This Guinness Irish beef stew is the ultimate comfort food. So easy to make in one pot and the kind of food you want on a cold day.
At the end of 2016 everyone was so ready to have the year be done with. As if magically the first day of January everything would be better. I didn’t really think 2016 was so bad, not enough to warrant it marked as the worst year ever. But let me tell you January 2017 really sucked.
Winter has been tough emotionally. Things have been weighing on my mind. I’ve really struggled to be productive and I have this all around sense of feeling low.
Oddly enough even though I’ve shared my deepest fears on this site for the last 7 years I often don’t write until I’m on the other side with some perspective. January has been dark, February isn’t so hot and I’m just waiting for the light. Maybe March will be better.
Although I’d call myself an extrovert when I’m feeling low I tend to isolate myself. There have been many times in my life where I haven’t left the house in days and it doesn’t really bother me. Maybe that’s why I love cooking so much. I can stay inside and brood yet achieve something.
Although I had big plans to accomplish today I stopped in to see Dave at Loka and he mentioned there was a “puking flu” was going around. Suddenly a wave of hypochondriac nausea flooded my body. Maybe I have it? Maybe I need to go home?
So I did.
But before that I stopped to pick up some stewing beef. Even on dark days I feel a greater sense of needing to make sure we’re both eating real food. Stews remind me of when I was young and I never really appreciated them. Perhaps because my grandmother was a terrible cook. She could cook a mean Nova Scotia chowder but almost all of the other food was horribly bland – I blame her Scottish roots.
But her stew didn’t have beer…or really any seasoning.
Ireland does make great comfort food. I did have a great time eating food in Dublin and even though everyone says Dublin isn’t Ireland I had a great time. Who doesn’t love meat and potatoes every now and then?
Love one-pot recipes? Check out this easy French cassoulet recipe.
Stew is really a lot art in North America. It doesn’t need to be heavy with beef or pork. In fact this stew has lots of great root vegetables. Normally I like a tomato based stew but I wanted to switch it up so this Irish beef stew uses Guinness to create a deep flavour perfect for dark days.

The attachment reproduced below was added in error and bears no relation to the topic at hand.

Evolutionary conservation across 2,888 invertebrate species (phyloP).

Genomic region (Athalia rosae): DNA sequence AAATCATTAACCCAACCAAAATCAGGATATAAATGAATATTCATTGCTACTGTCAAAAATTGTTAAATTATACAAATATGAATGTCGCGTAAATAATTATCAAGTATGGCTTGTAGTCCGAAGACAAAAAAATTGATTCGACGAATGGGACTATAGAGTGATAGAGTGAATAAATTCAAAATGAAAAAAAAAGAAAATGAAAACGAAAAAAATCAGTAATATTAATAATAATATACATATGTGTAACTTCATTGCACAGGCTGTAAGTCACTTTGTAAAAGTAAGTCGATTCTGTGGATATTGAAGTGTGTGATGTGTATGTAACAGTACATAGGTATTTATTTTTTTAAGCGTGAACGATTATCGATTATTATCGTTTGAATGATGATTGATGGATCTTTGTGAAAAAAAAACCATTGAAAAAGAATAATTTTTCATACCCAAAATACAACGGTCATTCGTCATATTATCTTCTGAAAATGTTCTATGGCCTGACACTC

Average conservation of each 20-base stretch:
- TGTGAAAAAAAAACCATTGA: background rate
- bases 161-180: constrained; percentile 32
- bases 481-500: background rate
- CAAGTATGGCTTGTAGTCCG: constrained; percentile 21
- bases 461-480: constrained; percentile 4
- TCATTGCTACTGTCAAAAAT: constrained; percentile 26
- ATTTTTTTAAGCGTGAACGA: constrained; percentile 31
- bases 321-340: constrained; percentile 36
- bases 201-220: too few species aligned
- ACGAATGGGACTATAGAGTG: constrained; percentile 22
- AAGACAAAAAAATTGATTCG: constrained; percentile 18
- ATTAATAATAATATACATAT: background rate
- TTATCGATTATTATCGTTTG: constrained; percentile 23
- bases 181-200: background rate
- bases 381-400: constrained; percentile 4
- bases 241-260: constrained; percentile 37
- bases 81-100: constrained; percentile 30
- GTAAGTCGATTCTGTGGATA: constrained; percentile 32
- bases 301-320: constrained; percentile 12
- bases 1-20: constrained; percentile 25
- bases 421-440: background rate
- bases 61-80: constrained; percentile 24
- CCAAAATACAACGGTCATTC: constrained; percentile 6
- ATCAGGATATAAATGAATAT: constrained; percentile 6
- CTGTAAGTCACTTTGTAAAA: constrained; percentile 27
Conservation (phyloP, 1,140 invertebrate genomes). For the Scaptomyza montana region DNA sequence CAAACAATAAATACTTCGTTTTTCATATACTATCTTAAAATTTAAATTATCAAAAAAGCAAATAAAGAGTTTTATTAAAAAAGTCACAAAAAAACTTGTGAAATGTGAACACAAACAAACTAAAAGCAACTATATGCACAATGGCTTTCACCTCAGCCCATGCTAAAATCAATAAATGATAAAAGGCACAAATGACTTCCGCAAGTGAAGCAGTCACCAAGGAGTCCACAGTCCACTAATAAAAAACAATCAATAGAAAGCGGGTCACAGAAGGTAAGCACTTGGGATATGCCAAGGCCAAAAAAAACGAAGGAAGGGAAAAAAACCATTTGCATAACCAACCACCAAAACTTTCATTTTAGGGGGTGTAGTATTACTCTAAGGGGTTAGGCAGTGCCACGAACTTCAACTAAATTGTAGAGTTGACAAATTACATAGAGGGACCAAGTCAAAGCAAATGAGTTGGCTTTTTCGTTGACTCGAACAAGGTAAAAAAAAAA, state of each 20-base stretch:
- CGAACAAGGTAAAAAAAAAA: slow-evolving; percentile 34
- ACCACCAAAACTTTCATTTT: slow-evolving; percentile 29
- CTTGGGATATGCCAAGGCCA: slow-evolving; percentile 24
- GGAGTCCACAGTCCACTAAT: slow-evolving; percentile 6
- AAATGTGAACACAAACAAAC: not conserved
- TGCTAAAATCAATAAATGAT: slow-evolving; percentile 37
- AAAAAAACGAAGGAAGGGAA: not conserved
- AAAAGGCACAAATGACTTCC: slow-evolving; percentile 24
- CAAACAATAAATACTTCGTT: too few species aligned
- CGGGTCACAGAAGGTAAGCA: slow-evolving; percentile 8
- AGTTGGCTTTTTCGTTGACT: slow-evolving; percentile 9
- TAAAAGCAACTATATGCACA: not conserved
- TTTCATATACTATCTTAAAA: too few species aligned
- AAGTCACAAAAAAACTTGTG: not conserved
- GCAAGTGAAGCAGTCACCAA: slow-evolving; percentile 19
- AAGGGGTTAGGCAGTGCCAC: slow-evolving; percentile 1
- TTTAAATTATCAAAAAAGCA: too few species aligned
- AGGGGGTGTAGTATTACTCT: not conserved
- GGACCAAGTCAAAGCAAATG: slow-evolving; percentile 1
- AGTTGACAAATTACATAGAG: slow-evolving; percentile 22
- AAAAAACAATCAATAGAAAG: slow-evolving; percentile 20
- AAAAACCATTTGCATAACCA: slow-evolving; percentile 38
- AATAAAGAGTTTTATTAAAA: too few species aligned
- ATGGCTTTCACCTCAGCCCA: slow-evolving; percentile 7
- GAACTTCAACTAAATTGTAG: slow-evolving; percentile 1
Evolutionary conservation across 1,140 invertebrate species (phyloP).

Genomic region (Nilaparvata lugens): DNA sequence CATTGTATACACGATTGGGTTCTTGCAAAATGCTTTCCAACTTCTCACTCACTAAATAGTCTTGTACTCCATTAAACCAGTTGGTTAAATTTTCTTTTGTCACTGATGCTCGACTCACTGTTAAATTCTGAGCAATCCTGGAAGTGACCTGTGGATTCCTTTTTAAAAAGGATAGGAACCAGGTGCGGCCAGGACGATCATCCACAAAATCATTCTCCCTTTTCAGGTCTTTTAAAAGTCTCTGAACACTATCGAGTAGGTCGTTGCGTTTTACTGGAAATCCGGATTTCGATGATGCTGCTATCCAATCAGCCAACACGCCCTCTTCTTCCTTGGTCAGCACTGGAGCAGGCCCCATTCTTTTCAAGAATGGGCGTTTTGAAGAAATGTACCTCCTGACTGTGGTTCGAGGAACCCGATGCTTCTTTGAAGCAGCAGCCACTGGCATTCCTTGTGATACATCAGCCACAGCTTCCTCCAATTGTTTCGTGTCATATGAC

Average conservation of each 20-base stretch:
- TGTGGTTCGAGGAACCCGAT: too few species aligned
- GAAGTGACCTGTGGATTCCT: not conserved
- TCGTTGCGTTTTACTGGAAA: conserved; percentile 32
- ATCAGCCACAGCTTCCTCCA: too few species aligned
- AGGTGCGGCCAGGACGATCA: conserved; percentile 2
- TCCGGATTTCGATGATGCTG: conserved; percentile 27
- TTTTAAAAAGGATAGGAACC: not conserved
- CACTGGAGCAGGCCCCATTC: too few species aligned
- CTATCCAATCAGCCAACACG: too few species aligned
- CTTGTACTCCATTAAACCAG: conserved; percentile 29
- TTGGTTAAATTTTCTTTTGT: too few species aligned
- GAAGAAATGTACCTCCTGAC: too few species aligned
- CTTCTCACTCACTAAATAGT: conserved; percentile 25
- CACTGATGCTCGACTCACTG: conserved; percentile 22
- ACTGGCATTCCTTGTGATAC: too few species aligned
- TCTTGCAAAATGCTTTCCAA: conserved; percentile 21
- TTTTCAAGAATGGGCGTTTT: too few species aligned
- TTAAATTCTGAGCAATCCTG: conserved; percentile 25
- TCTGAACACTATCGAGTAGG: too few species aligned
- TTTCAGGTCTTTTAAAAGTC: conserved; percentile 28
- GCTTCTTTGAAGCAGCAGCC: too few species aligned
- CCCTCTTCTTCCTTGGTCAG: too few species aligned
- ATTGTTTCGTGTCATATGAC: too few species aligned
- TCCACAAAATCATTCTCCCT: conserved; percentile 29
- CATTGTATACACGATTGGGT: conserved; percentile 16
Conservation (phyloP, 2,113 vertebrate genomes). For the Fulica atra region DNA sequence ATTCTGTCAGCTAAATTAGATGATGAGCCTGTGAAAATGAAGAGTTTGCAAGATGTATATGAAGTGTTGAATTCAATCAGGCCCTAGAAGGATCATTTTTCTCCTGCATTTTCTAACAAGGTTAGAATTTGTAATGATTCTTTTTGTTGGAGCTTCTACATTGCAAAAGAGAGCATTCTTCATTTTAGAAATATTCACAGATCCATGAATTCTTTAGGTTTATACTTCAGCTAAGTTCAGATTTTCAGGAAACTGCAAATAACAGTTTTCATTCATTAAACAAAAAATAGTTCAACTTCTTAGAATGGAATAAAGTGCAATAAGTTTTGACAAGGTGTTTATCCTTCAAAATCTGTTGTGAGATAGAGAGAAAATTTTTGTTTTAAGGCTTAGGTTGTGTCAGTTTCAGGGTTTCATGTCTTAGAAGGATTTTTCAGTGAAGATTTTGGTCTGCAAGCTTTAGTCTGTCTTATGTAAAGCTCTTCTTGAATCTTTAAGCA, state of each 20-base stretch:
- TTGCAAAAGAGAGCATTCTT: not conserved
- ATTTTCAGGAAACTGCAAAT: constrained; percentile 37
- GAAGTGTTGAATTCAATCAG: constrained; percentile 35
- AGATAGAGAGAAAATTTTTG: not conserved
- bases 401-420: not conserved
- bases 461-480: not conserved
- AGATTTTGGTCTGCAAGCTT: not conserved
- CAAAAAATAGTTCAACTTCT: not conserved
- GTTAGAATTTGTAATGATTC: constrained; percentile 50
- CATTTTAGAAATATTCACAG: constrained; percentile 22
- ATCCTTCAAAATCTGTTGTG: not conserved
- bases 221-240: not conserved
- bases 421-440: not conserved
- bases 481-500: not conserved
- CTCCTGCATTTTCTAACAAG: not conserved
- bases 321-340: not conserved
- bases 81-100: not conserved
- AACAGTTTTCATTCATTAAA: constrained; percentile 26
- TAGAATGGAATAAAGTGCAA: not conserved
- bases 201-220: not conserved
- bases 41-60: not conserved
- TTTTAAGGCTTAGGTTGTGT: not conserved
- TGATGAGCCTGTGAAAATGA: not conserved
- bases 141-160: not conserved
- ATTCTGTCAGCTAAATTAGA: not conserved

They key to a great stew is the sauce, it needs to be hearty like a gravy and thick enough to stick to your ribs. Using tomatoes as a base for sauce helps as they reduce into a thickened sauce but as stock and Guinness are the base for this Irish beef stew it needs a bit of chef help. So naturally I called Dave for his advice.
3 Easy Ways to Thicken Stew
- Take 1/3 of the root vegetables and puree them when the dish is done and add them back into the stew. This is my favourite because it’s the easiest but Dave prefers a more classic French technique.
- Beurre Manié – it translates to kneaded butter. Take equal parts room temperature butter and flour and mix together either with your hands or with a whisk. The butter coats the flour and allows it to thicken the stew while giving it a rich buttery taste. However, the key is to make sure that the flour and butter are thoroughly mixed like a soft paste. This recipe only calls for 2 tablespoons of each and I think it’s easier to do with your hands.
- Thicken with a mix of cornstarch and water. Take a cup of the stew liquid and add a tablespoon of corn starch to it. Mix thoroughly before adding to stew.
It’s a bit more work to use Guinness but I like the tart element and it really brings out the flavour of beef and gives it a rich flavour.
Guinness Irish Beef Stew
This recipe is lighter than you think, while it is an Irish beef stew it is mostly carrot, celery and parsnips.
Mushrooms would also be great here, that’s the wonderful thing about stew, you can look in your fridge and use whatever you have on hand. If you want to add potato I would cut back a carrot and parsnip. I didn’t have any and was feeling parsnipy 🙂
This can also be cooked in a slow cooker. Simply follow until step 4 and place all ingredients in a slow cooker for 6 hours on low or 3 hours on high.
This stew is great on its own and served with crusty bread. Traditionally Irish beef stew is served on mashed potatoes and is a great option for those with a larger appetite.